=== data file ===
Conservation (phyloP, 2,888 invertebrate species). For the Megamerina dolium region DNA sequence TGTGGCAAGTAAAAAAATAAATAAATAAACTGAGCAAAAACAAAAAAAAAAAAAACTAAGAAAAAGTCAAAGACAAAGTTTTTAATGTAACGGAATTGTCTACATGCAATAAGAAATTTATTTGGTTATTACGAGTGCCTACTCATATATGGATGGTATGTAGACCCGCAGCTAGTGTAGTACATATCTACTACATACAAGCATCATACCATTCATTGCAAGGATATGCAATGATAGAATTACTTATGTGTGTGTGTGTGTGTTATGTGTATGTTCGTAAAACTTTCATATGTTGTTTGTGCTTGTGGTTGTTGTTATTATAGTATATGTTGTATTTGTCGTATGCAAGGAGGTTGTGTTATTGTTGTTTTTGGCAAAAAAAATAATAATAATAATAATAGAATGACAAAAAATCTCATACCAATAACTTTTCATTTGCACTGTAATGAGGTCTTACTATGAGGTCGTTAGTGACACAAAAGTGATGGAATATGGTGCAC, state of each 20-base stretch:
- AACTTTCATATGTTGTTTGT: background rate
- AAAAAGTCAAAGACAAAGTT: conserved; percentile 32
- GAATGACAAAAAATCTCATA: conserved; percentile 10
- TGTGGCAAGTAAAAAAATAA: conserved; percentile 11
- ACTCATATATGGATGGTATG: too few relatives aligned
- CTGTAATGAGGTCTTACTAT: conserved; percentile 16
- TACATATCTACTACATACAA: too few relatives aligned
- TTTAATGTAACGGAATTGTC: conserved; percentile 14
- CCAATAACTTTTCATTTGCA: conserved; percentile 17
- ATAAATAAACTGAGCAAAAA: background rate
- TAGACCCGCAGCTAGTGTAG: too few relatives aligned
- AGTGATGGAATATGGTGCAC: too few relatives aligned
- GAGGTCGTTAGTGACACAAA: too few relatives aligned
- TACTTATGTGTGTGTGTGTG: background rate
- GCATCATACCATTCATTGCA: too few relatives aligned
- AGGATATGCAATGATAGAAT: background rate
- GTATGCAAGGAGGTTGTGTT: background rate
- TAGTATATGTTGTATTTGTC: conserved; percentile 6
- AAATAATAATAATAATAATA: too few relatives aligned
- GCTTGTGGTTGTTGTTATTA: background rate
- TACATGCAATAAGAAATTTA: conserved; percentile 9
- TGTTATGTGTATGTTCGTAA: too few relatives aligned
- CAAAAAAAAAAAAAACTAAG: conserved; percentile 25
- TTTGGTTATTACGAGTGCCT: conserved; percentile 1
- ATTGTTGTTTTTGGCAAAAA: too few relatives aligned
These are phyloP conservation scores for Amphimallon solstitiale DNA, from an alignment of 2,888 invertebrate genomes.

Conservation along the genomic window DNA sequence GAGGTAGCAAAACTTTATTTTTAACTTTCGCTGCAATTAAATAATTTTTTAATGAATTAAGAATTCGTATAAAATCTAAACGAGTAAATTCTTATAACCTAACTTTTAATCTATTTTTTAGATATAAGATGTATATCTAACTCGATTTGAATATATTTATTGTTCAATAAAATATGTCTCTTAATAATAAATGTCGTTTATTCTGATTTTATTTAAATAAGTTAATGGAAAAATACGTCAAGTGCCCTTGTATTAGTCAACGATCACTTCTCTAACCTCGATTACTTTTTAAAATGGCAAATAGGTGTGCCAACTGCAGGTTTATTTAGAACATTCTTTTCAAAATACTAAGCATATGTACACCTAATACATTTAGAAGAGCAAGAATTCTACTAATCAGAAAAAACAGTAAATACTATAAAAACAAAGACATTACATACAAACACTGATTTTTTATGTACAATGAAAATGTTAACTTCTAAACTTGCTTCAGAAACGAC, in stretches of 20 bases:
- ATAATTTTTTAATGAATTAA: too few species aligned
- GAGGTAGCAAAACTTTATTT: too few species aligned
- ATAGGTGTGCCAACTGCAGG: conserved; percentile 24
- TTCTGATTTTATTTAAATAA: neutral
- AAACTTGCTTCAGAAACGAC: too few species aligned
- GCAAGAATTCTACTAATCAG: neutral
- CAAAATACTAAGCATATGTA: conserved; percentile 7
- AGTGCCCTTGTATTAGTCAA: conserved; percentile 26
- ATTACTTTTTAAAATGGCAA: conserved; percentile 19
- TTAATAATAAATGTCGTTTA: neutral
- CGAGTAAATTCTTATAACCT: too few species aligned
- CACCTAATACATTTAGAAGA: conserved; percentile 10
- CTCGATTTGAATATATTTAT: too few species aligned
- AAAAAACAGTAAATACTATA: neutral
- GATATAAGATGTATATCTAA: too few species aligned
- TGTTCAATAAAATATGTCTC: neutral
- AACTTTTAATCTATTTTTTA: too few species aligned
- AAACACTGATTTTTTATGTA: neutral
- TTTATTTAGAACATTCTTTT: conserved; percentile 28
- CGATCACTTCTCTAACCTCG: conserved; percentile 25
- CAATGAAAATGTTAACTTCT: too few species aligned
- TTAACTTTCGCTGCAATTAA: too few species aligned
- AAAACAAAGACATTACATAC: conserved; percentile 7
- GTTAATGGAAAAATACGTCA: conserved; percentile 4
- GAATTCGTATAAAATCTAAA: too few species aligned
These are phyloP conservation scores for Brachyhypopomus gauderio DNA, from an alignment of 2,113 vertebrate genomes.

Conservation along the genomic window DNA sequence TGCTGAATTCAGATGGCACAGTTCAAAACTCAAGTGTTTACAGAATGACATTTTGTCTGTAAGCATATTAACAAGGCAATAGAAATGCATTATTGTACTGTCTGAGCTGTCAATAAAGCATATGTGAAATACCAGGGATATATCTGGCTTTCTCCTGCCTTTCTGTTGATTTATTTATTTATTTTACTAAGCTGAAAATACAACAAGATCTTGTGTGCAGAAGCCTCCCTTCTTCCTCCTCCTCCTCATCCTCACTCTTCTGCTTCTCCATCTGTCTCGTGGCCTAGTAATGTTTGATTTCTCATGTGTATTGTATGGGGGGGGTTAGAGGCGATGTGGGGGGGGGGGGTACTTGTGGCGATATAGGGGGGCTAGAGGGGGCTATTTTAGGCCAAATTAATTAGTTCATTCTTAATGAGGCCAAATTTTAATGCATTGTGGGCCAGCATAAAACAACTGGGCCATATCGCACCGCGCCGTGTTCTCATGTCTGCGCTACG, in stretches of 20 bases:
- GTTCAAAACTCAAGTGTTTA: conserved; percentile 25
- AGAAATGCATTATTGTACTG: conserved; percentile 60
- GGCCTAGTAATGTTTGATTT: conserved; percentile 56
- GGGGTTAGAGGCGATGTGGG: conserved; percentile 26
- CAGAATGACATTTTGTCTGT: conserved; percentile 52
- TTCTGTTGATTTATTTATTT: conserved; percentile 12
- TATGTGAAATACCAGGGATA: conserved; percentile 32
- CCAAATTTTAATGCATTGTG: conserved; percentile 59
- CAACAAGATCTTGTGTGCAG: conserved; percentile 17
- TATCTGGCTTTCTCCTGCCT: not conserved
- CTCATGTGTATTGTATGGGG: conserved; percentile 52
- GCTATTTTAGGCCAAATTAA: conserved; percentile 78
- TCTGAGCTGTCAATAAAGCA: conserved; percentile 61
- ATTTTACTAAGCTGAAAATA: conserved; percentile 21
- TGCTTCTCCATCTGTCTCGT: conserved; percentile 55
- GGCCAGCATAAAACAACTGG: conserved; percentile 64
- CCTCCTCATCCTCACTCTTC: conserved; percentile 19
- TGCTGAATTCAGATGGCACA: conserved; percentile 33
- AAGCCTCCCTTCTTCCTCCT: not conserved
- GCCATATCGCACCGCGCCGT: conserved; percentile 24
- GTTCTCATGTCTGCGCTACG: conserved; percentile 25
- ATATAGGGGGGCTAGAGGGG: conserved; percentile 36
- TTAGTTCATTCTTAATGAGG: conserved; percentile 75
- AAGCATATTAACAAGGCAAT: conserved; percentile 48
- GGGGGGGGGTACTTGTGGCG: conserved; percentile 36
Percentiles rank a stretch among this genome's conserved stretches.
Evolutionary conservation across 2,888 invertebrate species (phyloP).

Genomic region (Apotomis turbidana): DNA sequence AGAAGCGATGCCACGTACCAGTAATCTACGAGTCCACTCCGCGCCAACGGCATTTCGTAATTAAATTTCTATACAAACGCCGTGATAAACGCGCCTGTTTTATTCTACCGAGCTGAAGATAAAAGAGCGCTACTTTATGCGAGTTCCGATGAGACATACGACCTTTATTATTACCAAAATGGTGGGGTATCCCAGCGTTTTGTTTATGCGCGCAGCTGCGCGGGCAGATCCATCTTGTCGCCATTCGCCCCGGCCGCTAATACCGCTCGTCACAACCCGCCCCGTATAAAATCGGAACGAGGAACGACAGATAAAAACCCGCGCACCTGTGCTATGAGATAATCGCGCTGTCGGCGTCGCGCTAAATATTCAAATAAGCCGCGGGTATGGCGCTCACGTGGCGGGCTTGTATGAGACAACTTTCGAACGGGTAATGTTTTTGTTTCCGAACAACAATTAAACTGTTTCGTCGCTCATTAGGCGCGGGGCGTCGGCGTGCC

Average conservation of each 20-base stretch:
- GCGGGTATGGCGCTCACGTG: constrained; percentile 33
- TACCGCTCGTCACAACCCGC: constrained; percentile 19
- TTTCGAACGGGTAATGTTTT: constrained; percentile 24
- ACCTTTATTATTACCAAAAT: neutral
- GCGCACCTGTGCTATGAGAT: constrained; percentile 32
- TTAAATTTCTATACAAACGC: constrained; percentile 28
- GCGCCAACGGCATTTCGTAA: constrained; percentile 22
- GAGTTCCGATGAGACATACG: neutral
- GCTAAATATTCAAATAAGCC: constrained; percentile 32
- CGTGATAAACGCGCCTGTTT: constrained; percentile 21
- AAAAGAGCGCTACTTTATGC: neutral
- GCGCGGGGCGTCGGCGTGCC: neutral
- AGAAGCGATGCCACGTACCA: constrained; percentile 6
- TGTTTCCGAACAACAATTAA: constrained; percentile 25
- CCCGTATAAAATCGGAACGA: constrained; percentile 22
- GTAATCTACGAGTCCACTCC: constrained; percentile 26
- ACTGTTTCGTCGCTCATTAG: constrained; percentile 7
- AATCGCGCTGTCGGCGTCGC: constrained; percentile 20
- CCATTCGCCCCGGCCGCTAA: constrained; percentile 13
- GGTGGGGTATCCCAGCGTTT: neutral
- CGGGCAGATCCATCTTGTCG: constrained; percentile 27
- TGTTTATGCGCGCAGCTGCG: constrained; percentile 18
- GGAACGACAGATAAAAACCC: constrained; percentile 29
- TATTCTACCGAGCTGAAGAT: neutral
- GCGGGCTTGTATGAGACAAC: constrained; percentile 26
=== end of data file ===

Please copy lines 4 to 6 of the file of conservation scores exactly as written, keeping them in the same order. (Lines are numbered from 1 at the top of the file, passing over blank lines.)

- GAATGACAAAAAATCTCATA: conserved; percentile 10
- TGTGGCAAGTAAAAAAATAA: conserved; percentile 11
- ACTCATATATGGATGGTATG: too few relatives aligned